We woke up this chilly morning to the interminable call of seagulls and other goofy birds circling around the bay. While packing up camp, Tyler and I took turns photographing some of them. Here are the results:
Having reached the easternmost point of Norway (Vardø), we turned around for a bit of backtracking. Our next destination: Nordkapp, the northernmost point in mainland Europe. On our way out of town, we stopped to talk to this man tending to his ship. Sadly, the language barrier was too great, and after lots of confusing charades, we settled on a handshake.
The first order of business was to stop at a gas station to fill up. The prices looked a little odd, but we didn't think anything of it. Until we tried to pay and we realized they use Norwegian Krones! We had just assumed Norway was on the Euro. Yikes! A very nice lady working at the counter was kind enough to let us pay for our gas in with euro, making change in enough Norwegian Krone to get us through a day or two.
Prepared for another day of driving, we headed west, back along the coastal route we'd taken yesterday. We cranked the stereo and sang along loudly while we drove through the foggy landscape.
On the outskirts of town, we stopped so Tyler could talk to one of the many fly-fishers we've seen lately. He reported that river was "hopeless" today, and happily agreed to a photo!
Then, we continued, motoring along through lush green hills on cozy, mostly traffic-free country roads.
Just as we completed our back-tracking, the sun came out, and the Norwegian landscape shined in all its fjordy glory. It is hard to describe the sheer intensity of it all: the bright green hills sloping into crystal blue lakes, with picturesque red cottages nestled here and there… it was incredible.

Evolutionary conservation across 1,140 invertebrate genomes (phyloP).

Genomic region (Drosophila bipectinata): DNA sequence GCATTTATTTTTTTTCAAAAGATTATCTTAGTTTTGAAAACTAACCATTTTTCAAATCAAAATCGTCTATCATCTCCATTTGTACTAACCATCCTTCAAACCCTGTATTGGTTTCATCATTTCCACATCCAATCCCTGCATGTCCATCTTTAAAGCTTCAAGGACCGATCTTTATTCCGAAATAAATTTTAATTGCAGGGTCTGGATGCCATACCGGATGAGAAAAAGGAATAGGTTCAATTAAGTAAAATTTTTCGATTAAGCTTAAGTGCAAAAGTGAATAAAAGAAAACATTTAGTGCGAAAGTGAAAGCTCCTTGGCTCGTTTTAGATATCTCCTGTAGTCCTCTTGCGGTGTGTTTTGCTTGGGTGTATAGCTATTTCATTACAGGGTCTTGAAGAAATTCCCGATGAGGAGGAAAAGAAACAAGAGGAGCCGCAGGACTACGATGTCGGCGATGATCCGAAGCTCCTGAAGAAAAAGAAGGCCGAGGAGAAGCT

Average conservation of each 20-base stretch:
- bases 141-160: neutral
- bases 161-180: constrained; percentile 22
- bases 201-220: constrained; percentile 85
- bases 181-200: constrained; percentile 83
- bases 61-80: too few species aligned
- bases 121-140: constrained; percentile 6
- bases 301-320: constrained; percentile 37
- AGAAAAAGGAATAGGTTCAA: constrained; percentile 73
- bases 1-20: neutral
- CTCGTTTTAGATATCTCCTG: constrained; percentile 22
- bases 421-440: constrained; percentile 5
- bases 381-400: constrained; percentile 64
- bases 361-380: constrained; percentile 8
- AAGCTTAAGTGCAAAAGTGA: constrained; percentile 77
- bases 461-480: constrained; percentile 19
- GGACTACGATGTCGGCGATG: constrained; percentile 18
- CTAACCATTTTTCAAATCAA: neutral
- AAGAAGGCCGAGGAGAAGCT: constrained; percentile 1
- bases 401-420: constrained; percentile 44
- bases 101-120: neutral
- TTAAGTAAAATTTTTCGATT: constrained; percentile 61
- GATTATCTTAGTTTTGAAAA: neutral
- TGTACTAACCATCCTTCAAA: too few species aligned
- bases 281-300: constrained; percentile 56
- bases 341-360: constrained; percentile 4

It reminded us of Scotland, only bigger and craggier and even more beautiful. Around every turn there were jaw-dropping views that easily rated among the most beautiful of our trip!
As we sped up and down steep hills with ease, we looked at each other and grinned sheepishly—this would be really tiring on a bicycle. We hoped Janka was faring well, wherever she was!
We stopped to take loads of photos, of course:
During the day, we passed many campervans, motorhomes and cars with tents parked in secluded areas. Norway is a free-camping haven! If you look very closely, you can see a single car of campers parked by this lake:
When we found our own spot nestled in the hills, we decided to call it a night. There, we started on our next photography project! A few weeks ago I posed the idea of doing a time lapse series of the midnight sun. We agreed that this evening's camp was just right to give it a go.
Since we don't have a tripod, we put our camera in a plastic bag and taped it to a heavy rock, which we in turn taped to the top of our car, under a book. Confident the camera wouldn't move in a strong breeze, or if slight adjustments needed to be made, we started it up with excitement, and retired to the tent.
Listening to the sound of our camera firing, we read and journaled until it was time to go to bed. Unfortunately, with the sun shining at full blast, our bodies weren't ready to settle down. Restless, we watched a few episodes of X-Files, and came to the realization that we are about done with this 24-hour sun business.
We both miss the routine so ingrained in our psyches: day is light, night is dark. Forever and always until the sun dies. Sleep eluded us for some hours until we finally dozed off, counting the hundreds of mosquitoes alight on our tent, their wispy legs delicately poised on the fine mesh, patiently lying in wait until we would emerge in the morning.